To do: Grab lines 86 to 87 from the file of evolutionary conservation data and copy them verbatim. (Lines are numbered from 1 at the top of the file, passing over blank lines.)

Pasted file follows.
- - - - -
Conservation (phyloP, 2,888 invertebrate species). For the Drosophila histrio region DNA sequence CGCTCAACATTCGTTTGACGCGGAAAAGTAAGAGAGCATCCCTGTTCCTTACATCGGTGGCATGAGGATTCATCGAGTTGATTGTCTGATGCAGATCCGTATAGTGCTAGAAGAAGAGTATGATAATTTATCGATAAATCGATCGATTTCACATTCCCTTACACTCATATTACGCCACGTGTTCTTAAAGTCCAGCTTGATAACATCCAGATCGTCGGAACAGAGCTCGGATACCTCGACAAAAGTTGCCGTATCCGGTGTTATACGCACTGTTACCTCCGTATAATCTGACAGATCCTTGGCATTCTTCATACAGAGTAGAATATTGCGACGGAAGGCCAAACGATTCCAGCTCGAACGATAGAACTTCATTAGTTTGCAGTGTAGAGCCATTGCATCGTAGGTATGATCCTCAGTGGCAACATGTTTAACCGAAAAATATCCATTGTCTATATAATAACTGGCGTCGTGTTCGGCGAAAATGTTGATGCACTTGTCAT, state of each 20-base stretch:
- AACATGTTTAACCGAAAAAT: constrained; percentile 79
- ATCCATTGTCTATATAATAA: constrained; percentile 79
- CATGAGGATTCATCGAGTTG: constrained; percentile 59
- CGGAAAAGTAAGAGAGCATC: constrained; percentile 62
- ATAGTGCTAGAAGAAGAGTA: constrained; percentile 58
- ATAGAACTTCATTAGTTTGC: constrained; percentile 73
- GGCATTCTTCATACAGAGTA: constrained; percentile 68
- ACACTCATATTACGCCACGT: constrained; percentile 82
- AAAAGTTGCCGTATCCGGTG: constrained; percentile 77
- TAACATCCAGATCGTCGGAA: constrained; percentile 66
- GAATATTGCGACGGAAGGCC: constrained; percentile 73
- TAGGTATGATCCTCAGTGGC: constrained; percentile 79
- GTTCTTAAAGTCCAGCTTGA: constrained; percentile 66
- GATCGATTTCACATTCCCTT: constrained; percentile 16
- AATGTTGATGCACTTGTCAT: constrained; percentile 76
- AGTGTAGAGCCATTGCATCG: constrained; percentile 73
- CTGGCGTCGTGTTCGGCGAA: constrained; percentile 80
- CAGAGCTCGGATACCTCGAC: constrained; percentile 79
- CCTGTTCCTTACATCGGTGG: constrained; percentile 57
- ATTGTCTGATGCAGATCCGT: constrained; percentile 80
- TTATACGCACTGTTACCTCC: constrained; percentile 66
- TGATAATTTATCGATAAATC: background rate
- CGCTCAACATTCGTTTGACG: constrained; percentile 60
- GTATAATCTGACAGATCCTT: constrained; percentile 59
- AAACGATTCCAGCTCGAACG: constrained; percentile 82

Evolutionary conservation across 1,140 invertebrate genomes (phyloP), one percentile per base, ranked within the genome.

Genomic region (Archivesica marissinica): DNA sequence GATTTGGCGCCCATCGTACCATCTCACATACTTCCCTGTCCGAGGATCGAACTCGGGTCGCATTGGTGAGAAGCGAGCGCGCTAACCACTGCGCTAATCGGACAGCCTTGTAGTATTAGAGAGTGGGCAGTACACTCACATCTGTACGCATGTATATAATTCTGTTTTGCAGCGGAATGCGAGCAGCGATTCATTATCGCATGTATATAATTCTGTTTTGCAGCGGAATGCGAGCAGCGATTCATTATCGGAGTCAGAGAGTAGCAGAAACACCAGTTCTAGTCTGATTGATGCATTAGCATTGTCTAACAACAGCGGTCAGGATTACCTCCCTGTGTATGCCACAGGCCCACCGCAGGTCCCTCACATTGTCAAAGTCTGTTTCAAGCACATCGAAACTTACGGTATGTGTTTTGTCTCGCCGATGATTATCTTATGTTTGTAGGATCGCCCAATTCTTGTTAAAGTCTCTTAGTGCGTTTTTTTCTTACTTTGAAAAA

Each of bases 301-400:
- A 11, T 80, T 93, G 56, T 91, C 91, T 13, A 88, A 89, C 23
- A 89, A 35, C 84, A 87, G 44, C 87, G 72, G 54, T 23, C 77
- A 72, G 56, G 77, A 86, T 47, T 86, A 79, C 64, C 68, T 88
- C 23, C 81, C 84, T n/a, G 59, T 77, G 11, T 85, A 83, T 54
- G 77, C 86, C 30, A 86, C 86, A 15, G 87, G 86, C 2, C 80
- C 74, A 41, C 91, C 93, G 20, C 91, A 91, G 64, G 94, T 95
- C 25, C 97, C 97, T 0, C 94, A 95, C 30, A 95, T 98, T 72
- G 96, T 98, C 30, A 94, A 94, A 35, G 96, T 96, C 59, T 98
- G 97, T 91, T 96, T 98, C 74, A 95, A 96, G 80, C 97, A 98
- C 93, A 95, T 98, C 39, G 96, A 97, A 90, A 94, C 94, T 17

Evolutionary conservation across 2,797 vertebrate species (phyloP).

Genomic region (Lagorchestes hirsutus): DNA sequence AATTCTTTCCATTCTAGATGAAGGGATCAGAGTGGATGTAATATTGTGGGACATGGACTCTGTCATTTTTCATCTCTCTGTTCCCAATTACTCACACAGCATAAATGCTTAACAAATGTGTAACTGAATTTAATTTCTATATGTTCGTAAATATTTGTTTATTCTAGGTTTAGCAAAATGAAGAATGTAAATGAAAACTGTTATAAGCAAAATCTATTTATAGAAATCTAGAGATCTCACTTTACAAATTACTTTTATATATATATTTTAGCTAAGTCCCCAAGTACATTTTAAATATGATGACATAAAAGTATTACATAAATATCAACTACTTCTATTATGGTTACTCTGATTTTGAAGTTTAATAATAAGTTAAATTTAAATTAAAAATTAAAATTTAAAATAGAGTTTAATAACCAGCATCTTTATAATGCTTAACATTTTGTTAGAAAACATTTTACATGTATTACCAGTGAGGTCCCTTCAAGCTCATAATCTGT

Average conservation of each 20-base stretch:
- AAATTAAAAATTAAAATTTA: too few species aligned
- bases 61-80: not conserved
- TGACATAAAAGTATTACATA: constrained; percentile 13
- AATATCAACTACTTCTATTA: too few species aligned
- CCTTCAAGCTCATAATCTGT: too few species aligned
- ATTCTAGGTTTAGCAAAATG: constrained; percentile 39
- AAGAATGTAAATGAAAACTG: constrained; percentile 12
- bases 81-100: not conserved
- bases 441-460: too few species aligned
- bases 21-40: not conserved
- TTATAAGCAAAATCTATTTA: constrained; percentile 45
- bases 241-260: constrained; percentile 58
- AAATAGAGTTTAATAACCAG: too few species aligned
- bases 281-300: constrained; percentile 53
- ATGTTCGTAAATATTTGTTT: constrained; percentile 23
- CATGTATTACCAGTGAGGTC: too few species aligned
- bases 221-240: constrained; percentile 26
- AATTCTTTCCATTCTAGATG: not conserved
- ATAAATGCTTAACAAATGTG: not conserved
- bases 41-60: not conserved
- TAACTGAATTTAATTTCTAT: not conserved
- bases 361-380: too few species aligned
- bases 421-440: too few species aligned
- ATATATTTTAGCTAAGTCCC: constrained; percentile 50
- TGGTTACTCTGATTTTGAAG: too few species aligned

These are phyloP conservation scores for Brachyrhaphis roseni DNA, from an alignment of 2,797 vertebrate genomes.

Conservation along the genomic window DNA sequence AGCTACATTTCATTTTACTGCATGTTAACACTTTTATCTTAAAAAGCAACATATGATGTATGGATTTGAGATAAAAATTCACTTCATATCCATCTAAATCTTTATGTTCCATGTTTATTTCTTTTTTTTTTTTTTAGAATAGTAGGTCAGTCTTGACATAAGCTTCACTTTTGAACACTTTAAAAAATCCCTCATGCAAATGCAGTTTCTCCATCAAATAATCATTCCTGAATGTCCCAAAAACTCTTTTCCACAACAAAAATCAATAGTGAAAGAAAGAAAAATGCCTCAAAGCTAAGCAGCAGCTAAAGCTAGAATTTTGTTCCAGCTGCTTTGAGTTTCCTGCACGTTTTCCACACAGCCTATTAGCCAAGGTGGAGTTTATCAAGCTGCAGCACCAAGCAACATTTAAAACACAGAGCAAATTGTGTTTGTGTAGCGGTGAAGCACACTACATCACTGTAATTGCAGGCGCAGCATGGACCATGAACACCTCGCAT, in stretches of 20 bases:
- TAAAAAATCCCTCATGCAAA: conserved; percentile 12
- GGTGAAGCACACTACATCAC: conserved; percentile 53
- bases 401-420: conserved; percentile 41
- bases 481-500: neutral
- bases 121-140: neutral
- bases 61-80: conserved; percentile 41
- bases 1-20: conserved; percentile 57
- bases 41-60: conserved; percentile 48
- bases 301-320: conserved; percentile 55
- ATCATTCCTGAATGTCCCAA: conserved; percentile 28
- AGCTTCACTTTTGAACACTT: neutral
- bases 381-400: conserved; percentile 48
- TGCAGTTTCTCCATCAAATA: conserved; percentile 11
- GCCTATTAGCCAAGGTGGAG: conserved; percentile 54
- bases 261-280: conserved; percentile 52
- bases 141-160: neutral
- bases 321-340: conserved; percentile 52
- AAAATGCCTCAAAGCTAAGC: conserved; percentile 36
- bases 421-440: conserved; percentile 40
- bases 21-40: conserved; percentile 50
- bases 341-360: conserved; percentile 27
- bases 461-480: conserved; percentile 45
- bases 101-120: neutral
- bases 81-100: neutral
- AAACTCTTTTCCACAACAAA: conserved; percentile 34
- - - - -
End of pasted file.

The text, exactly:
- bases 321-340: conserved; percentile 52
- AAAATGCCTCAAAGCTAAGC: conserved; percentile 36